Prenatal care experiences and birth weight among Mexican immigrant women

J Med Syst. 1996 Oct;20(5):329-50. doi: 10.1007/BF02257044.


National studies indicate that Mexican immigrant women tend to have more positive birth outcomes than other groups, despite receiving relatively low levels of medical prenatal care. Our study-based on in-depth interviews with immigrant women who had recently given birth in Chicago-examines women's experiences seeking prenatal care. Qualitative findings contribute to understanding why many of these women received less than optimal care during pregnancy. The study also offers modest evidence that, despite overall positive birth outcomes and low levels of prenatal care, adequate prenatal care may make a difference in birth outcomes in this group. Suggestions are made concerning ways to improve access to adequate care, paying particular attention to the impact of migration and communication in prenatal care.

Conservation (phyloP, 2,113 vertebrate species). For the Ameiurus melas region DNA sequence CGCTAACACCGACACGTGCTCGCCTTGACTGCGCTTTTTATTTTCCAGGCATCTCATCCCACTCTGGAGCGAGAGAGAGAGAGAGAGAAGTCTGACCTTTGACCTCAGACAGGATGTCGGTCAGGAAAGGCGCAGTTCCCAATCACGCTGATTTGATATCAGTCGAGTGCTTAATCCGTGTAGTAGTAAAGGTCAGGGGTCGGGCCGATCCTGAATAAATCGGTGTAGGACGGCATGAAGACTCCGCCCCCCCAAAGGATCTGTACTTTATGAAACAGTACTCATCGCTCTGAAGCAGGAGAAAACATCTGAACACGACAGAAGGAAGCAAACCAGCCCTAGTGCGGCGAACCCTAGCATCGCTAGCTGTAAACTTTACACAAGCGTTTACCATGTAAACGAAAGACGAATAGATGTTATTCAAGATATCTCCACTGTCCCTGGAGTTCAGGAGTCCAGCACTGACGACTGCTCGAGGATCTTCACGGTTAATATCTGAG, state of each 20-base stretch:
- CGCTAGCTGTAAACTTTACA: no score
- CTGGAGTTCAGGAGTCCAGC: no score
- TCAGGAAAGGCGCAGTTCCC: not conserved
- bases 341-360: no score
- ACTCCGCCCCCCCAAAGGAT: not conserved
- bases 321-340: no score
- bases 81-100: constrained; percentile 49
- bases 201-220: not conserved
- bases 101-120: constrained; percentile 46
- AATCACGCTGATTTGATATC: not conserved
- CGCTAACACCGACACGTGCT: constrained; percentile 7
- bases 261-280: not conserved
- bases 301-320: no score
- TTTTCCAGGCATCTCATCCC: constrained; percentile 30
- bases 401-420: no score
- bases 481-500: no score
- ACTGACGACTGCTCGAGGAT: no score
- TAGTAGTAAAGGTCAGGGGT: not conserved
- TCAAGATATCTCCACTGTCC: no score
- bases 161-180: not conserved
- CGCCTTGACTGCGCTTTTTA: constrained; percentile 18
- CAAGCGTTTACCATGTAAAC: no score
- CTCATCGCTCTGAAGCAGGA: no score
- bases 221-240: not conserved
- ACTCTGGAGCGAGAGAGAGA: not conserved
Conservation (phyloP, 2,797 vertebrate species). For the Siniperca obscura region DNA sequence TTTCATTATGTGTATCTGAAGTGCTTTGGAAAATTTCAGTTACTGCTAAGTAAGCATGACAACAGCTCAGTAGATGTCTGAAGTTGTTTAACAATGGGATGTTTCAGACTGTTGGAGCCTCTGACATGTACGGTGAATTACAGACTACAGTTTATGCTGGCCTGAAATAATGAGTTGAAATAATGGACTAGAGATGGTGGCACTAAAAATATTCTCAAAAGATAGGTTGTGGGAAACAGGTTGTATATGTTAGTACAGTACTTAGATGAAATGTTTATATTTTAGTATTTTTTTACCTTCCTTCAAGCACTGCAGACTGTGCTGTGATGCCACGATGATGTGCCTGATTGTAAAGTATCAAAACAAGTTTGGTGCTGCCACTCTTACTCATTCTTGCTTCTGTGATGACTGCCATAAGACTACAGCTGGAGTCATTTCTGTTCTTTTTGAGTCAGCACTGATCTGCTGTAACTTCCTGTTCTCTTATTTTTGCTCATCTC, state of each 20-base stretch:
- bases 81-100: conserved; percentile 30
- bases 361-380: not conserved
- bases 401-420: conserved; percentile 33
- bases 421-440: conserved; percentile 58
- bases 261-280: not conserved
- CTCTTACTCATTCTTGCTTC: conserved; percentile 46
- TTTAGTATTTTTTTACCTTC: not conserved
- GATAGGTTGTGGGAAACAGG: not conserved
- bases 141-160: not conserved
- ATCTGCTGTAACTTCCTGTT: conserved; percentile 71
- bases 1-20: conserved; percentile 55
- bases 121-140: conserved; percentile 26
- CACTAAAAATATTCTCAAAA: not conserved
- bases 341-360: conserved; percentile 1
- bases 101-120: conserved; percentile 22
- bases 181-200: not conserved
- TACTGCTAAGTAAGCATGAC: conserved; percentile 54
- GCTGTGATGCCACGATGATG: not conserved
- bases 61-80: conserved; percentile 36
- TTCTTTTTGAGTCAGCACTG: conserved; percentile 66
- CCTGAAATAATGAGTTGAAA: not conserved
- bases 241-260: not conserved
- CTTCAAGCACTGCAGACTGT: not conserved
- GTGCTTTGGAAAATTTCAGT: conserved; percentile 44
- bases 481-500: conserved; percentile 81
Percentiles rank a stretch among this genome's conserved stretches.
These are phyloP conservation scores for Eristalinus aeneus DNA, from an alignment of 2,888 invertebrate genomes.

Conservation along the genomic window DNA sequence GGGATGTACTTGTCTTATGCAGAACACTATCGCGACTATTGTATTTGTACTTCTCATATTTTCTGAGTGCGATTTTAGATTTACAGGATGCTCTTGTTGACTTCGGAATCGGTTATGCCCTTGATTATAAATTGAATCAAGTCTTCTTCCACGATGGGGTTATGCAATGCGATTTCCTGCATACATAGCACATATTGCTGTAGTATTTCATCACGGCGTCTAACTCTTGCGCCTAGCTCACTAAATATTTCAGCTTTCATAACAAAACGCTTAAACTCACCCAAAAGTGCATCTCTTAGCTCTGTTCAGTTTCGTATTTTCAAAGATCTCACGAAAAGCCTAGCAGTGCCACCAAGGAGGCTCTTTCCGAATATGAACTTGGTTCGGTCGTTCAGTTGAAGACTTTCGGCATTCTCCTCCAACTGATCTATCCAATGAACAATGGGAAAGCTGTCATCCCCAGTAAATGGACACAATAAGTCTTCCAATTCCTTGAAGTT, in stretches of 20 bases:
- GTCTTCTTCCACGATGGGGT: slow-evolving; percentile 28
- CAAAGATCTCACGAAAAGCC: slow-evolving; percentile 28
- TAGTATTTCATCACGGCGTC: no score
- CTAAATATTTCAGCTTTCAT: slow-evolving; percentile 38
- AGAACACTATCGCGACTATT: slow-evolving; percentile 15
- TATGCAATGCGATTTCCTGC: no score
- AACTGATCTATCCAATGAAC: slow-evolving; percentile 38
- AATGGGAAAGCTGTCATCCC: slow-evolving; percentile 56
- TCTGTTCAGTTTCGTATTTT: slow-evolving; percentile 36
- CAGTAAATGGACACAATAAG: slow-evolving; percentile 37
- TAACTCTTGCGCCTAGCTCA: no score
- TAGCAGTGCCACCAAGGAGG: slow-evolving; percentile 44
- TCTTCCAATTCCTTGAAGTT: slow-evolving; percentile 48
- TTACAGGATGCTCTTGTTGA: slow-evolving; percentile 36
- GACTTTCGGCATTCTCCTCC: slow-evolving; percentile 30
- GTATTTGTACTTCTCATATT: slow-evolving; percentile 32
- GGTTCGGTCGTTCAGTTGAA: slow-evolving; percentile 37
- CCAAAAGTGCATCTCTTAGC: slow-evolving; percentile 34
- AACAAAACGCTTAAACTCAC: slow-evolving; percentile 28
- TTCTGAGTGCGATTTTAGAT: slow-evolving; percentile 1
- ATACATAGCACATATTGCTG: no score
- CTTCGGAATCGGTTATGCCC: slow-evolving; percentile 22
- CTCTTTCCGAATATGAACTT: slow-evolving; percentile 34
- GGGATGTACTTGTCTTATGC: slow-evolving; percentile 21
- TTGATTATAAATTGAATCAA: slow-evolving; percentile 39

Publication types

  • Research Support, Non-U.S. Gov't

MeSH terms

  • Adult
  • Birth Weight*
  • Chicago
  • Communication Barriers
  • Emigration and Immigration*
  • Female
  • Health Services Accessibility
  • Humans
  • Mexican Americans / psychology*
  • Outcome Assessment, Health Care
  • Patient Satisfaction / ethnology*
  • Pregnancy
  • Prenatal Care / standards*
  • Surveys and Questionnaires